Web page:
Even the second portion of this morning’s text, the part that initially irked me, began to speak to me. I was pretty much able to let Luke’s Jesus off the hook for his reference to the hierarchical relationship between master and slave when I remembered that slavery was a given in the first century. Stories about masters and slaves are ethically problematic for us as moderns, who no longer accept the institution of slavery. Yet in the ancient world, a “slave” was not only one who helped to keep the economy afloat, but also one wholly devoted to another. It may be the slave’s dutiful devotion to his master that Luke’s Jesus had in mind.

Another reason to let Luke’s Jesus off the hook is that there is a parable in Luke which is similar to this one, but also very different. In Luke 12:35-38, the head of the household returns from a wedding banquet, fastens his belt, has his servants sit down to eat, and the master served his slaves.

So in today’s parable, the slave who is probably exhausted and dirty from working in the fields all day returns home only to have to prepare and serve his master dinner. In the parable in Luke 12, it’s the reverse! The master has the slaves sit down, and he serves them dinner.

Discovering this reversal reminded me that it’s a mistake to over-scrutinize and attach meaning to the details of these stories, details which are sometimes complex and confusing. It’s better to view the components as signposts that point to a higher and deeper reality. The parables invite us into a mystical awareness of God’s relationship with us and with the world. 

So we need not get hung up on a parable about the domination of a master over his worthless and miserable slave. Instead, we realize the deeper mystical significance of a story about finding enough faith in ourselves to do what needs to be done without complaining or expecting reward.

A final reason to let Luke’s Jesus off the hook is remembering that Jesus, himself, freely assumed the role of a slave to resist empire and subvert the power of domination and control. Today’s parable about a dutiful slave entered Luke’s account when Jesus was heading toward Jerusalem, where he would suffer and die. He would be a servant even in his own death. He would be faithful to God even though it meant facing an untimely end. Despite the cost, he simply did what he was supposed to do, as a servant does what a servant is supposed to do…that is, put on an apron, prepare and serve supper for the master, without expecting any thanks or reward.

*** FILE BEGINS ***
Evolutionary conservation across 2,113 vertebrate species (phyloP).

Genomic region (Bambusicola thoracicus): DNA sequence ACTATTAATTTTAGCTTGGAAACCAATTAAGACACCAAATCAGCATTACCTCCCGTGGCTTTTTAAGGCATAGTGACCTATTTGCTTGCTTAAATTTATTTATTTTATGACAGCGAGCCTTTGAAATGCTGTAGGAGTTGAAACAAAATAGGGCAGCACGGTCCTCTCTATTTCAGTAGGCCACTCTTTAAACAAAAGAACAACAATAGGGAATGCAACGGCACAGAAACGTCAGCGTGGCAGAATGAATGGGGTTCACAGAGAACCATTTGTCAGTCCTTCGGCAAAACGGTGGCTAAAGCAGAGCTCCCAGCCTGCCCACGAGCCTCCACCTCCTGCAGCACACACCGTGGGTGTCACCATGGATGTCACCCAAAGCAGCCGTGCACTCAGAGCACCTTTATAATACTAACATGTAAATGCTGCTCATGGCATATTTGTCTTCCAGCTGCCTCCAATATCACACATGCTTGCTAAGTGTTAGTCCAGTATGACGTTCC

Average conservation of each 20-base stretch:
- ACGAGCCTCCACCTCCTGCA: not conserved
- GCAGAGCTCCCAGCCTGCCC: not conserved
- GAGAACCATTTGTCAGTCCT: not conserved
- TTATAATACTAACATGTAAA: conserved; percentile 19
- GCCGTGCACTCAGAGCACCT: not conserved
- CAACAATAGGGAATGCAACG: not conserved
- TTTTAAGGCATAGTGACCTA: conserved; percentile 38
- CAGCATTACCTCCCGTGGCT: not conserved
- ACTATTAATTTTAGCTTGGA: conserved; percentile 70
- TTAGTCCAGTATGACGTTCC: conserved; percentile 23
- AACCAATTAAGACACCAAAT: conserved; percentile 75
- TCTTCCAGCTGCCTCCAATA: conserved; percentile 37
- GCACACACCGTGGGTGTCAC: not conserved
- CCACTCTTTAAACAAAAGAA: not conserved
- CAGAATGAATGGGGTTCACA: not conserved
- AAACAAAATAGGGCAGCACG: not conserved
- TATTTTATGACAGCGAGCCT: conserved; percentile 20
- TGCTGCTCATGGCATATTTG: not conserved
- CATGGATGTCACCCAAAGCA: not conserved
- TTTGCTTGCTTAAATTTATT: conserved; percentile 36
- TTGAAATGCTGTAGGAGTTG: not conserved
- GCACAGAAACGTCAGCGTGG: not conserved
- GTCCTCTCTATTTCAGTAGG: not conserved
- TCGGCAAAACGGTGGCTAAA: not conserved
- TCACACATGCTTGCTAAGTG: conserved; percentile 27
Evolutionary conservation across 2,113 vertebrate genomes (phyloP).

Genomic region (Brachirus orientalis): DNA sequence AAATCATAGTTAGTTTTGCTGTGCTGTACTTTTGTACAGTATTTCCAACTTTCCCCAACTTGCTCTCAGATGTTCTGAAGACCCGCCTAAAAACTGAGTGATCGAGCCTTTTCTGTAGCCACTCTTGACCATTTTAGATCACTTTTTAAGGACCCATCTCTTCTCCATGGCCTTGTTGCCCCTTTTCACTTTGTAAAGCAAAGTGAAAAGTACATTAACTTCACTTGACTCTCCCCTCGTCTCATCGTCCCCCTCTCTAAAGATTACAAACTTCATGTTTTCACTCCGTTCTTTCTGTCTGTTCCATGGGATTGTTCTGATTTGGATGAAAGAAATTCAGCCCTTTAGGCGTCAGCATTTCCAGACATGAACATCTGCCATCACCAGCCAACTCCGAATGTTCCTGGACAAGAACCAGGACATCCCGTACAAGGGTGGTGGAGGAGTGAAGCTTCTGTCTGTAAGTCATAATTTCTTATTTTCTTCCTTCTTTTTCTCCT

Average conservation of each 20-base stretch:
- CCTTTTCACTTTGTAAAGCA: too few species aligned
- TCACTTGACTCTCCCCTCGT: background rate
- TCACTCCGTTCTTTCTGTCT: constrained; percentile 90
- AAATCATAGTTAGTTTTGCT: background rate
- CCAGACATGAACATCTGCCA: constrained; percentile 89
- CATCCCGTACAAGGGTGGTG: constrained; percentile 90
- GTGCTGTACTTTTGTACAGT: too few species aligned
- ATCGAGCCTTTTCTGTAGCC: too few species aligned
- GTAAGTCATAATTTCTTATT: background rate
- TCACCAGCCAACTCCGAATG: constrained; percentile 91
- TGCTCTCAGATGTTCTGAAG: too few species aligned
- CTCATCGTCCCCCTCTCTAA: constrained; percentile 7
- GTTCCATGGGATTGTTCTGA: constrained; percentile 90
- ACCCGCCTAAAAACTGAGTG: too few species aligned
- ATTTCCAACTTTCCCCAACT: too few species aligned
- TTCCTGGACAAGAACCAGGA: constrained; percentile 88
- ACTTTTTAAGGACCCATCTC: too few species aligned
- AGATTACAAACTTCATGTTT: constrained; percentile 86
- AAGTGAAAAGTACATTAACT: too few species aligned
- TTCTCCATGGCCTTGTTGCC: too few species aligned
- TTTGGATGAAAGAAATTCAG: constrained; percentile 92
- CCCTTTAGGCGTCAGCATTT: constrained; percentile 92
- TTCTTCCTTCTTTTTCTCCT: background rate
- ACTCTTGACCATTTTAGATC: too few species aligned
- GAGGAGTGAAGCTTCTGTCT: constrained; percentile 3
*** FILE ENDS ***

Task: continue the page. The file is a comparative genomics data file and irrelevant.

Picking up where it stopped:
I mean, really, how can we fault Luke’s Jesus for his slave story when Jesus assumed the role of a slave himself to demonstrate that the power of love is greater than the power of empire.

As followers of Jesus, we are responding to his invitation to do as he has done, serve others without thanks or reward.

As an older guy, this speaks to me also. “Ken, you can’t do what a younger man can do. But as an older guy, just do what you’re supposed to do. Keep on serving others as best you can without expecting any thanks.”

As we age, we become more and more aware of our limitations. But some of us simply keep on keeping on. We continue to show up at church, take a class, participate in a discussion, support our guest family, visit someone who is sick or homebound, pray with someone with a life-threatening illness, bring communion to someone who can’t make it to worship, or forgive seven times in one day (which is the teaching of the first few verses of Luke 17). We may not have the energy and vitality of youth, but we can do what we can do with joy and thanksgiving.

Joy isn’t available only to the young and strong, but also to the old and feeble! There, I said it, “Feeble.” I’m growing more and more feeble, and I’m learning to be ok with that. Or as my partner always say, “we put the fun in dysfunction!”

Faith, as Luke’s Jesus describes it, is doing our job, doing our duty, not for reward, but simply because there’s a lot that needs doing. Faith, in other words, is doing what needs to be done right here right now.

In the spirit of Jesus, we will show up and do what needs to be done:

  • going to work
  • caring for those in need
  • protecting the vulnerable
  • reaching out to the lonely
  • befriending the friendless
  • contributing to the common good.

It’s all the ordinary stuff we do all the time but, taken together and blessed by God, it’s pretty darn extraordinary.